Books

Book on first Native American nursing school to be released

Taos author Jim Kristofic uses personal connections to illuminate a little known story

By Tempo staff
tempo@taosnews.com
Posted 4/18/19

Jim Kristofic has written four books. His latest, “Medicine Women: The Story of the First Native American Nursing School,” is a detailed history tracing the story of Ganado Mission on the Navajo Indian ...

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Books

Book on first Native American nursing school to be released

Taos author Jim Kristofic uses personal connections to illuminate a little known story

Posted

Jim Kristofic has written four books. His latest, “Medicine Women: The Story of the First Native American Nursing School,” is a detailed history tracing the story of Ganado Mission on the Navajo Indian Reservation. Kristofic’s personal connection with the community creates a historical understanding that blends engaging narrative with careful academic study to share the stories of the people and their commitment to this place.

Teacher by day, writer by night, Kristofic is a fantastic storyteller. Meet him at a book signing Saturday (April 20), 3 p.m. at Op. Cit. Books, 124A Bent Street, Taos. Admission is free.

At Ganado Mission in the Navajo country of northern Arizona, a group of missionaries and doctors, who cared less about saving souls and more about saving lives, chose a different way and persuaded the local parents and medicine men to allow them to educate their daughters as nurses. The young women struggled to step into the world of modern medicine, but they knew they might become nurses who could build a bridge between the old ways and the new.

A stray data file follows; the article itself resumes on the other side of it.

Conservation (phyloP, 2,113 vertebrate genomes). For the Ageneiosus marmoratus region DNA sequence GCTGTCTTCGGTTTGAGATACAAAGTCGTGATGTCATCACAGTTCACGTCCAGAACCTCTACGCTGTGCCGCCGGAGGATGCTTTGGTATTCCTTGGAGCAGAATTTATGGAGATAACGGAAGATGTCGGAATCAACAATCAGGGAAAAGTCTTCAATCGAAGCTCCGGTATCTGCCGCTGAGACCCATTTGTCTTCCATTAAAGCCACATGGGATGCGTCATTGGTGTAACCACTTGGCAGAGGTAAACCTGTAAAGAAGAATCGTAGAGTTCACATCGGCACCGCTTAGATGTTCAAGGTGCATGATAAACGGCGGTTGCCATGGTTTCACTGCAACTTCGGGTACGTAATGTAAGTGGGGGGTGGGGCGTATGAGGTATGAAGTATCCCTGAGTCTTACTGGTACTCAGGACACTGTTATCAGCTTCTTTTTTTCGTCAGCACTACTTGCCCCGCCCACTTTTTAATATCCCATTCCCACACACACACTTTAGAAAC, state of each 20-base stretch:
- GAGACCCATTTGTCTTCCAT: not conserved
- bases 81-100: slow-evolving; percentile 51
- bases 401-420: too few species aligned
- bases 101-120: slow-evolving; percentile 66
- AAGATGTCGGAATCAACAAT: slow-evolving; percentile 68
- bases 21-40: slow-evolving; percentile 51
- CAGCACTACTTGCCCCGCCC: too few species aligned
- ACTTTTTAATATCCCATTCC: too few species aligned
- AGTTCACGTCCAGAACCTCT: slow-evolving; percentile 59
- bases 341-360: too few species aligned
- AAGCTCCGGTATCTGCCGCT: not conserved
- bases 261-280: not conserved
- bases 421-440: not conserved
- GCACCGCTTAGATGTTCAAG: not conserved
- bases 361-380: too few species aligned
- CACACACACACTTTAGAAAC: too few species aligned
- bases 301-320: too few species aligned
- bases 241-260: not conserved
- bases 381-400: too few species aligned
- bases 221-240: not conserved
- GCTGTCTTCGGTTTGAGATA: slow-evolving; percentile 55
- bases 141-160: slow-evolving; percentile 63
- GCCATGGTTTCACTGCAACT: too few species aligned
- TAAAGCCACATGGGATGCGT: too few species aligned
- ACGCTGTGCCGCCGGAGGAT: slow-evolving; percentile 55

Just before starting second grade, Kristofic moved from Pittsburgh across the country to Ganado, Arizona, when his mother took a job at a hospital on the Navajo Reservation. He grew up on the Navajo Reservation in northeastern Arizona, and worked on and off the “rez” for more than 10 years as a river guide, journalist, ranch hand, National Park ranger and oral historian. He has written for the Navajo Times, Arizona Highways, Native Peoples magazine, and High Country News. After the births of his Navajo half-siblings, Kristofic and his family moved off the reservation to an Arizona border town where they struggled to readapt to an Anglo world that no longer felt like home.

Incidentally, Op. Cit. books will be expanding into the area where Letherwerks was located next door to the bookstore. Construction will start Friday (April 26).

For more information, call the venue at (575) 751-1999.

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